I’ve never seen an actor bring such intensity as Ed Harris does to the portrayal of depression, alcoholism and mania, the inner tortures that drove the great painter Jackson Pollock to an early death. In this film, Pollock is obsessed with his art to the point of excluding or sacrificing every relationship. The famous abstract expressionist canvases become characters themselves, as they draw the artist into a visual vortex that seems to mirror his inner state. Harris brings out the sympathetic and scary dimensions of Pollock’s personality, and Marcia Gay Harden is equally intense as his artist wife, Lee Krasner. The film captures the terrible tension between creativity, with its release from pain, and bipolar depression that drives the painter to self-destruction.
Like Pollock, Robert Altman’s Vincent and Theo captures the crisis of a great creative talent struggling to work through inner violence and emotional pain. It’s the dual story of Vincent Van Gogh and his brother Theo, who devoted his life to supporting Vincent’s painting. Tim Roth captures the combination of longing, bewilderment and frustration of the artist’s attempts to hold onto relationships, whether with his mistress, his friend Paul Gauguin, his brother or his patrons. Everything comes back to his painting, which drives him obsessively. There is an unforgettable scene in which Vincent is fighting the wind while trying to paint a field of sunflowers. The wind whips furiously across the flowers, knocks his canvas about and ultimately leads him to destroy his painting, pack up and leave. But the wind shakes the sunflowers in a way that brings out the fantastic character of them Van Gogh was later to capture in his paintings. It also shakes and disrupts Vincent, much as his inner furies keep fighting his creativity and his life.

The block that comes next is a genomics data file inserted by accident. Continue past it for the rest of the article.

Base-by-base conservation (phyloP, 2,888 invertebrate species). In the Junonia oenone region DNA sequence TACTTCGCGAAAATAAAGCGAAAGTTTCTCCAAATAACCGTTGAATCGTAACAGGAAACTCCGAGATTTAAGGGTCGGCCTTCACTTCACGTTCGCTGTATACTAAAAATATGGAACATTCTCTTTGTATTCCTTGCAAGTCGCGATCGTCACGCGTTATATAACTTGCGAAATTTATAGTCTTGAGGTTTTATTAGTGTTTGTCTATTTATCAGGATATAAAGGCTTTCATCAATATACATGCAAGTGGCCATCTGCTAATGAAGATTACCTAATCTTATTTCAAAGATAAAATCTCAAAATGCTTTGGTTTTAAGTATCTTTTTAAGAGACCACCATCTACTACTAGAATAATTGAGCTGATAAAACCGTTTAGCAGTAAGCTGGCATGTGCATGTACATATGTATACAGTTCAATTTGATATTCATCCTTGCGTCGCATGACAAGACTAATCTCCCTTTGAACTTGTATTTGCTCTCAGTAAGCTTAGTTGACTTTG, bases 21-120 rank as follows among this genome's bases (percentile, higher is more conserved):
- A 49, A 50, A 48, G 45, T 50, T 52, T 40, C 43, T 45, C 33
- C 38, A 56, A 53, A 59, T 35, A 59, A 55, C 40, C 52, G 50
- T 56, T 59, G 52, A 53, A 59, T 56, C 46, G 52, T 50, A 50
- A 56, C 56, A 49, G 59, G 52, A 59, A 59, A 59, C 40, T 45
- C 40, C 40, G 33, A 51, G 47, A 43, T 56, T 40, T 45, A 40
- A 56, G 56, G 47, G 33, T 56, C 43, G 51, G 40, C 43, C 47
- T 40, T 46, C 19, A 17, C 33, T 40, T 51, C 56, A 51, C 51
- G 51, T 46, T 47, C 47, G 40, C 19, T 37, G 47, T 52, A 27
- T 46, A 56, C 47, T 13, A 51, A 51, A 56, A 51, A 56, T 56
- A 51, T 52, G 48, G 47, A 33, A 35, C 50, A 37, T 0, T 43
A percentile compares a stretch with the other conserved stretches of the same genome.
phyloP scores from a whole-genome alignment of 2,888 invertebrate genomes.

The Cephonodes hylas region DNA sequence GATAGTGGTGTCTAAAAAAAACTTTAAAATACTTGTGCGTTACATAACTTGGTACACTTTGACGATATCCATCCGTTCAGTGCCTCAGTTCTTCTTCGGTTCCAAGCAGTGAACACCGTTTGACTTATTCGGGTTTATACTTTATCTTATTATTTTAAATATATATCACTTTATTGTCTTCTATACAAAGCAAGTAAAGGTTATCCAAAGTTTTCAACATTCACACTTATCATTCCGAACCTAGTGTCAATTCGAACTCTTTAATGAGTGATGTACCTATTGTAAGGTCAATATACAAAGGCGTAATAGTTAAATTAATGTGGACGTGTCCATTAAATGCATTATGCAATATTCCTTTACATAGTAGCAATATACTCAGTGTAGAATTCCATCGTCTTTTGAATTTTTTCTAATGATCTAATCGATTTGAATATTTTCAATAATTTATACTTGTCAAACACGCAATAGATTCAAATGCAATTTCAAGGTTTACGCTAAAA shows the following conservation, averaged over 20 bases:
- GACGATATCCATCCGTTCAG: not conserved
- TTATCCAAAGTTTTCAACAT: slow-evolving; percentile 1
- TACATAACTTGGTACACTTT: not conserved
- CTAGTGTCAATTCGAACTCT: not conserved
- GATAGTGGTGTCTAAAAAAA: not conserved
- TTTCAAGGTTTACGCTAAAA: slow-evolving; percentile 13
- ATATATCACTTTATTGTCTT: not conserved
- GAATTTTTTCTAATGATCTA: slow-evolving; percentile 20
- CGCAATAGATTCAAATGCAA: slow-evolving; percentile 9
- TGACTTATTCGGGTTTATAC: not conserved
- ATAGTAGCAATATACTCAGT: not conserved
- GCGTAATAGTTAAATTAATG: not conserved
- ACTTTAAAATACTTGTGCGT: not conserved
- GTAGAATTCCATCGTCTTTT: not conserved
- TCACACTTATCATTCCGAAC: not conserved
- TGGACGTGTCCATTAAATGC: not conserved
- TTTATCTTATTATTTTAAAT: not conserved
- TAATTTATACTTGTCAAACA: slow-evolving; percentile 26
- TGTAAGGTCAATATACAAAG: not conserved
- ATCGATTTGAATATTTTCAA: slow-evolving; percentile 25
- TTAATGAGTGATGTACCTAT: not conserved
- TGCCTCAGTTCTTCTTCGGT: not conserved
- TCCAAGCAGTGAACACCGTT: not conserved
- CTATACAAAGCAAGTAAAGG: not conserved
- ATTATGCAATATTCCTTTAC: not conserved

The Whole Wide World
Robert Howard, played in this film by Vincent D’Onofrio, was one of the early pulp fiction writers who produced dozens of fantasy stories in the 1920s, many of them about his most famous hero, Conan the Barbarian. This film is narrated as a reminiscence of his turbulent life with bipolar illness by the now elderly Novalyne Price Ellis, played by Renee Zellweger, who had tried to have a romantic relationship with him decades earlier. Living at home in a small Texas town and caring for his mother, Howard writes his stories while speaking aloud all the dialogue of his fantasy characters. He strolls about town wearing a huge hat and courts Novalyne with promises of endless sunsets. Gradually he comes to depend on her as a partner in his visions of an unattainable future. He is incapable of a real relationship, however, as his moods shift from exuberance to depression, and Novalyne takes up with a more conventional man. Feeling betrayed and desolate, Howard eventually takes his own life. The film is suffused with a sense of tenderness and understanding for a troubled human being. It is also full of scenes of natural beauty that provided Howard with the settings of his dreams.